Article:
National Geographic : 1990 Mar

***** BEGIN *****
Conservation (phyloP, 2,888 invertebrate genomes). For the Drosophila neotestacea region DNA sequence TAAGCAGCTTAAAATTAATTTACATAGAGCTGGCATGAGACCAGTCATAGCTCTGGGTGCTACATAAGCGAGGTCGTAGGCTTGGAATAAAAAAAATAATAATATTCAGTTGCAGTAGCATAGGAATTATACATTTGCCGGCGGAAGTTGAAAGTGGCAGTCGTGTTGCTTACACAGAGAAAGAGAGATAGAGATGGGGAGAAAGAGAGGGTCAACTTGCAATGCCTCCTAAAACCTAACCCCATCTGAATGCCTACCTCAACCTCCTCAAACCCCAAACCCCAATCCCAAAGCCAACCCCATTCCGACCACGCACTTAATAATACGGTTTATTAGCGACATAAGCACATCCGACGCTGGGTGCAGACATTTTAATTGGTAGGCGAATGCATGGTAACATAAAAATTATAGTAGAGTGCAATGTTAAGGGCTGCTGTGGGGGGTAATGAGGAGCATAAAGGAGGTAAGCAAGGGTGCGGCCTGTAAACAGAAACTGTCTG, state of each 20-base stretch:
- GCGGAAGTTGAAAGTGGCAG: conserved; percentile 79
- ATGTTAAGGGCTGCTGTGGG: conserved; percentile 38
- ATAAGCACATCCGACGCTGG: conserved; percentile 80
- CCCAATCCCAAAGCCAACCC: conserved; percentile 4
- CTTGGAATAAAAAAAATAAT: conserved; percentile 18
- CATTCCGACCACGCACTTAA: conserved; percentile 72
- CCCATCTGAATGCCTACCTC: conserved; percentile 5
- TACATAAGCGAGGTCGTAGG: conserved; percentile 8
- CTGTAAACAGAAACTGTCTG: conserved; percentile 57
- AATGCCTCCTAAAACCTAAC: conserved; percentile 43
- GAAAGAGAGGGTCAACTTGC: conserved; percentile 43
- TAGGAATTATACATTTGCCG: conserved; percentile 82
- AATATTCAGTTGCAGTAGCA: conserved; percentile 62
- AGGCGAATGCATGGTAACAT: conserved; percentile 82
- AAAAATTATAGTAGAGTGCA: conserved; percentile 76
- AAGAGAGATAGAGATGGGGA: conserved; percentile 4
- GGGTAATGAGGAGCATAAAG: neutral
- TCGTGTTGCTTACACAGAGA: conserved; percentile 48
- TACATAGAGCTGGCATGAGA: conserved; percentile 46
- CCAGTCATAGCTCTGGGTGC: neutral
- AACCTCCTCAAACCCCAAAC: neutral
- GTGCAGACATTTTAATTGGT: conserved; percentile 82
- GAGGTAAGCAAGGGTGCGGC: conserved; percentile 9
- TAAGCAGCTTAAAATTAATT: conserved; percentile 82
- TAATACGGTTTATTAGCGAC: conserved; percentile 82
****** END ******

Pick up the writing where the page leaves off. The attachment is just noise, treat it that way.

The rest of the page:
S SIN was an enormous, flabby man ... with small eyes and puffy eyelids, who seemed to have long ago lost interest in every thing but food." Thus Natan Sharansky, former inmate of Perm 35 (page 47), described Lt. Col. Nikolai Osin (below, at center), in FearNo Evil. Osin was there in 1972 when the small labor camp was picked to specialize in political incar ceration, and he will no doubt be there when it closes its doors. During the early 1980s he had as many as 270 zeks, prisoners. In December 1988 there were 62. In July only 38. There have been no new arrivals for the past three years. The lieutenant colo nel is apprehensive that Perm 35 will be phased out before his retirement in two years. We read him the names of reported prisoners. "Hillel Butman?" "Set free." "Vladimir Poresh, a Lenin grad Christian?" "Set free in 1987." "Leonid Lubman?" "Present." "Bohdan Klymchak?" "Present." Sixty names, called up one after the other. We find that a distinction is made between war criminals, more or less genuine spies, and "others," many of whom tried to leave the country illegally. We had entered the camp through armor-clad doors (far left) and electric gates. For half an hour we did not hear a word, not even a monosyllable, only the monotonous humming of electric razors and the noise of shutting doors. The stares were terrible, broken. Some prisoners passed in front of our cameras over and over again to capture our attention. Others were hugging the walls. A tall young man was reciting Bible verses at the foot of his bed. His neighbor was making his bed. He had switched over to the mujahidin during the Afghanistan war. "He was lucky that he was not shot," one officer told me. Officer Nureev (left) led pris oners toward the workshops. Able-bodied men work eight hours a day, six days a week for 250 rubles ($40 U. S.) a month. Half is taken for board. Being productive is paid off in money or by reducing the sentence. Refusing to work is paid off by punishment, sometimes even by the infamous shizo (top right), an unheated, four-by-eight-foot cell with no blankets for the wooden plank bed folded against the wall.